I also brought up the rumored $25,000 Tesla that is in development and asked about whether customers were peppering XPeng with questions about offering such a low-cost model in this segment before the P5 was revealed. Gu noted that they started designing the P5 long before Tesla started talking about developing an electric car in this segment — which is clear if you consider how long this process takes and recognizing that the P5 is already arriving. A car like this takes years of development and was always in the company’s plans. “We are launching a product in this segment ahead of others,” Gu noted proudly and with some inspiration and excitement in his voice, and Tesla is clearly a bit behind the company in this regard. In fact, we have little clarity about when a “Tesla Model C” or whatever the car will be called will be revealed, let alone hit the market.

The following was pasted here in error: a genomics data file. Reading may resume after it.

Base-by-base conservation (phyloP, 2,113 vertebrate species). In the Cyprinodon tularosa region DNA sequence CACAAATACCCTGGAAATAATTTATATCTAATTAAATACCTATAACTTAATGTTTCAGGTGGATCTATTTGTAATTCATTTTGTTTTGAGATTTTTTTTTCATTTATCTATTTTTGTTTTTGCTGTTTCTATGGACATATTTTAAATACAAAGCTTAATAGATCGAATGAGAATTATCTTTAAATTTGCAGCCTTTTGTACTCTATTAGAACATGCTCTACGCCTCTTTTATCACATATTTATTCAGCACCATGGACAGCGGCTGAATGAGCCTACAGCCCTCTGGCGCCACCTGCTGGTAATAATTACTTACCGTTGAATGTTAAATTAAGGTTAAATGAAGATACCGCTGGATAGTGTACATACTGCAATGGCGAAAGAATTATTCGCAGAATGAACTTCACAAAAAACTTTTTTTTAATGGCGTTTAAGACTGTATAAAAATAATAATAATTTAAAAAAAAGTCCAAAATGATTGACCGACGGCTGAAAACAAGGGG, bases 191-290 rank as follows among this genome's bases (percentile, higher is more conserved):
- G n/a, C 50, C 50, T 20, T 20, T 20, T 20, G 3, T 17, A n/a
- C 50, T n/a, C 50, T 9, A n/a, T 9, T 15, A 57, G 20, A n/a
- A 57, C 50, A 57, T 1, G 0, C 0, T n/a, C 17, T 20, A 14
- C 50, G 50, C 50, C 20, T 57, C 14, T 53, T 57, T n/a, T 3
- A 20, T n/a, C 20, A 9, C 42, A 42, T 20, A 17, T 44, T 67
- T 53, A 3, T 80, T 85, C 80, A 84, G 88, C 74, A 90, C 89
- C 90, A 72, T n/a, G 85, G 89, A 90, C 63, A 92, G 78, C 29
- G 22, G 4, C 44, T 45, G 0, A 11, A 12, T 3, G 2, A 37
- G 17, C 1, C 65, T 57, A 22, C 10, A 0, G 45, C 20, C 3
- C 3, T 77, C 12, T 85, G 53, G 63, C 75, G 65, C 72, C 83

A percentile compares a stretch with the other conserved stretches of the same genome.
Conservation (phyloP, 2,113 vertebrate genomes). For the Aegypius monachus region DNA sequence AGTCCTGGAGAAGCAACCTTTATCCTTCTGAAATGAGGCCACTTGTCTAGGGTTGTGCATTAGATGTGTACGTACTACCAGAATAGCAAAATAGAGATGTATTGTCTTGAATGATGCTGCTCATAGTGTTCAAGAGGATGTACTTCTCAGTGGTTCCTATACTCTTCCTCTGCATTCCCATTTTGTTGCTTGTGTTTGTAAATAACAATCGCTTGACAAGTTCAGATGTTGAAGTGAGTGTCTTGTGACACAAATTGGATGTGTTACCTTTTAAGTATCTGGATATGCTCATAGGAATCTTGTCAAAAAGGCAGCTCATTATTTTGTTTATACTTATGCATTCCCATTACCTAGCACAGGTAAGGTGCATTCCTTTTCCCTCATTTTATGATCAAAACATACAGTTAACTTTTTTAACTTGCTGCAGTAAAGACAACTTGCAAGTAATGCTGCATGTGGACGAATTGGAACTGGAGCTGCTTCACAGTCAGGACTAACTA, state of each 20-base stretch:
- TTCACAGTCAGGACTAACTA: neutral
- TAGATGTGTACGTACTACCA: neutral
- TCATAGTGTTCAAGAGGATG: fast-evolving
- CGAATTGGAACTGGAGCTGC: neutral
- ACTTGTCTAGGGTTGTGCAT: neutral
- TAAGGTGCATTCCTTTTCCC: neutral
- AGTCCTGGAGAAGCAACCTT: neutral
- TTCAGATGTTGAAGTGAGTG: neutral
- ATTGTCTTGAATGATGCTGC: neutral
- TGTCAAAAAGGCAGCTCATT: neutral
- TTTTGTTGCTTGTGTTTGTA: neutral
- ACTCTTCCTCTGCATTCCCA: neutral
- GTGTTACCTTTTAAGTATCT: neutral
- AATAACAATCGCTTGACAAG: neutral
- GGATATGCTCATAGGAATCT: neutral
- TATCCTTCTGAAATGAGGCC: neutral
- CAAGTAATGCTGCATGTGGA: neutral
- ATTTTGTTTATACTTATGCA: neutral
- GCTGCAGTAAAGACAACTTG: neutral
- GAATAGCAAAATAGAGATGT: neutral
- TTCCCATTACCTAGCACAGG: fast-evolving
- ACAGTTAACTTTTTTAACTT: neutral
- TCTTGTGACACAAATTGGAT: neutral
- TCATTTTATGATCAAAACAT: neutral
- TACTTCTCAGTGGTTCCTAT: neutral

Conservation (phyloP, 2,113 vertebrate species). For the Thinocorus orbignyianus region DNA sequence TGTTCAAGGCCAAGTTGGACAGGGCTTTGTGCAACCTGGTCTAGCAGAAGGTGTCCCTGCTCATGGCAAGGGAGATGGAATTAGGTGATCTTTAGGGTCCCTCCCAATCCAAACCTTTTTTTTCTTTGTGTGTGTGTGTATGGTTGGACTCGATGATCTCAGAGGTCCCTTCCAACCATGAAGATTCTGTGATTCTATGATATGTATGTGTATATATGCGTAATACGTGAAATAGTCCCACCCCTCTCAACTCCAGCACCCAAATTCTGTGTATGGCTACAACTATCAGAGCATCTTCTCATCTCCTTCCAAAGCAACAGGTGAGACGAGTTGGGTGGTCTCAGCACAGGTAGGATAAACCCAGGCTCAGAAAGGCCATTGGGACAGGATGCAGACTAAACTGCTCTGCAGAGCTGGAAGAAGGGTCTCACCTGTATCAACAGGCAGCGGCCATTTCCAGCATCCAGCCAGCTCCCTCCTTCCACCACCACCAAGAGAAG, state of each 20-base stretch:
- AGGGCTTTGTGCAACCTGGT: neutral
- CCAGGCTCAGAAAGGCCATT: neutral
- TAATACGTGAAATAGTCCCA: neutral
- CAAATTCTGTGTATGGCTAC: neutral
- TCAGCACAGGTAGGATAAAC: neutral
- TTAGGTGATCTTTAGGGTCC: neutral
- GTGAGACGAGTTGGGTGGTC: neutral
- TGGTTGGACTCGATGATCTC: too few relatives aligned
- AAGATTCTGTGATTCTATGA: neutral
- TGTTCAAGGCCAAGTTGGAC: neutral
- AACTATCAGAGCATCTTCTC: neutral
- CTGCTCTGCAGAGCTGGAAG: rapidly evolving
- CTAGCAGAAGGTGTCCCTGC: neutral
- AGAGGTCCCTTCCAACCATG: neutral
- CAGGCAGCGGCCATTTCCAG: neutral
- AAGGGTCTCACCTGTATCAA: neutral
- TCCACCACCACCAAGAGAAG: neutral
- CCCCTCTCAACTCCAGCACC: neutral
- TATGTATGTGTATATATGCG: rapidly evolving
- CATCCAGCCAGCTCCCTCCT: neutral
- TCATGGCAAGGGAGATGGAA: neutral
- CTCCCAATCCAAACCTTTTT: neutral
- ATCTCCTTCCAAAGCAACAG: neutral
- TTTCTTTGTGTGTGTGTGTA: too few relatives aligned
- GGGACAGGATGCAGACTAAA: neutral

I asked about whether the P5 is less advanced than the P7 with regards to some of its smart features, and Gu emphasized that the P5 is actually more advanced than the P7 in terms of semi-autonomous driving tech and capability, thanks in part to the additional lidar. However, the P7 does have two screens instead of one in the infotainment system and better screen resolution. Also, there are simply some more premium features that you get with the P7 and not the P5 — it is a more expensive, larger car after all.
Another journalist asked about the type of people buying XPeng vehicles — if they are primarily just engineers/techies as rumor goes. Gu noted that they actually have a very wide range of buyers across XPeng models — “the only common thread we can conclude is these are city drivers, higher-income/middle-income drivers … people who are young or young at heart.” They are people working in the media, government, education, and beyond — not just the tech sector — and that they are people who “really want to embrace innovation.” XPeng certainly seems to abound in innovation.